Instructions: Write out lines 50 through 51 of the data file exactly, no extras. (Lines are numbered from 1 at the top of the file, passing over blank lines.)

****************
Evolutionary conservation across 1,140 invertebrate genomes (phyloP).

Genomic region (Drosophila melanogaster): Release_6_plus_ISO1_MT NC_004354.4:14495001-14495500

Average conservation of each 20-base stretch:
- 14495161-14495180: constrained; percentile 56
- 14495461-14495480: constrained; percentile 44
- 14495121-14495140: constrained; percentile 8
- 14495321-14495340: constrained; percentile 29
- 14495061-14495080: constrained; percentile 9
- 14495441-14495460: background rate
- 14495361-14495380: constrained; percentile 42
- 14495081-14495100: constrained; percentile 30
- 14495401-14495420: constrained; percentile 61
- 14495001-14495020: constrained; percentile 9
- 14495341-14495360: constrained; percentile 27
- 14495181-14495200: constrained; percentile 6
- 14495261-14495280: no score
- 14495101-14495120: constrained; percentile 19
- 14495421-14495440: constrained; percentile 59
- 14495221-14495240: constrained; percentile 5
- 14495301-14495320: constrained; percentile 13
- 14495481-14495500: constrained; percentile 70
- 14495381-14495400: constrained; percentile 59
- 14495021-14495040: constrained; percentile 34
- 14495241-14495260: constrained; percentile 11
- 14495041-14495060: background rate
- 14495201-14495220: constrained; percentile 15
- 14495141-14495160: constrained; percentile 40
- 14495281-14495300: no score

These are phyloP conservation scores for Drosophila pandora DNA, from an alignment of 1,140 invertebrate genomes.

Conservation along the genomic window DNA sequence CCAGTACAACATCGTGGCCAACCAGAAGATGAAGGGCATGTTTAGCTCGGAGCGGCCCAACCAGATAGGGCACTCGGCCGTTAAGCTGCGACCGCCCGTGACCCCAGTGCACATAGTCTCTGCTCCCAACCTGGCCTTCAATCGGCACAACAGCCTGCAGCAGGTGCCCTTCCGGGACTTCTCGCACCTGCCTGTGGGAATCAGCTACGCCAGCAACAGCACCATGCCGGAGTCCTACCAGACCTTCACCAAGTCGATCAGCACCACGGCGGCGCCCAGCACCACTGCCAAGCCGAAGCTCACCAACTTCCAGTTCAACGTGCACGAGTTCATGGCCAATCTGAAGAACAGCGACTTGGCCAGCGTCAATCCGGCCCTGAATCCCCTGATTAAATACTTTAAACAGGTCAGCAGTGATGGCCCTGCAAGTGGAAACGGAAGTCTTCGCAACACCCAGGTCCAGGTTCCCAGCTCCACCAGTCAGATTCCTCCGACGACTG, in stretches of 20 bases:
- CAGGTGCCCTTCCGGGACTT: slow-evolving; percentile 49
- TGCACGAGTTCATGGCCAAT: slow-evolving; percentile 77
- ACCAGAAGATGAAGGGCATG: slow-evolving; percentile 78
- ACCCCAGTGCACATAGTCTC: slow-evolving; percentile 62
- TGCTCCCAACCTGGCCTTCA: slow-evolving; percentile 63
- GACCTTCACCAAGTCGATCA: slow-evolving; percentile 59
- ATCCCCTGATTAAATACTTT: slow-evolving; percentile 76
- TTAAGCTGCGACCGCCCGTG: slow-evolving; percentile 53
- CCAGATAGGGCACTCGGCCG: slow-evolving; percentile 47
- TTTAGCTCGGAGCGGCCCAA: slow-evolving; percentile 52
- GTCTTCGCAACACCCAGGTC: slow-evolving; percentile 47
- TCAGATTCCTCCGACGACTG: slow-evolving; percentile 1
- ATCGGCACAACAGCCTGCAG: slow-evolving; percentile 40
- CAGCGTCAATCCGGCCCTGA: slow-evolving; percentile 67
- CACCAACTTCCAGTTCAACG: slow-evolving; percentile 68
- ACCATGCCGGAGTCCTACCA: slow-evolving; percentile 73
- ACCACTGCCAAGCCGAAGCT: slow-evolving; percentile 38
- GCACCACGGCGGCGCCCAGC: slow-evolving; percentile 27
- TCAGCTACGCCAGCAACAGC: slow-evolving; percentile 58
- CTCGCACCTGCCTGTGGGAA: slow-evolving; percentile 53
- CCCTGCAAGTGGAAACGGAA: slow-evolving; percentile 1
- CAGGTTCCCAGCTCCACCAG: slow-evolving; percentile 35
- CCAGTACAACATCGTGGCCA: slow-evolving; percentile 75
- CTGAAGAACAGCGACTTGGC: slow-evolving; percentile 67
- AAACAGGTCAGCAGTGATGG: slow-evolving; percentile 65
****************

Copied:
- CTCGCACCTGCCTGTGGGAA: slow-evolving; percentile 53
- CCCTGCAAGTGGAAACGGAA: slow-evolving; percentile 1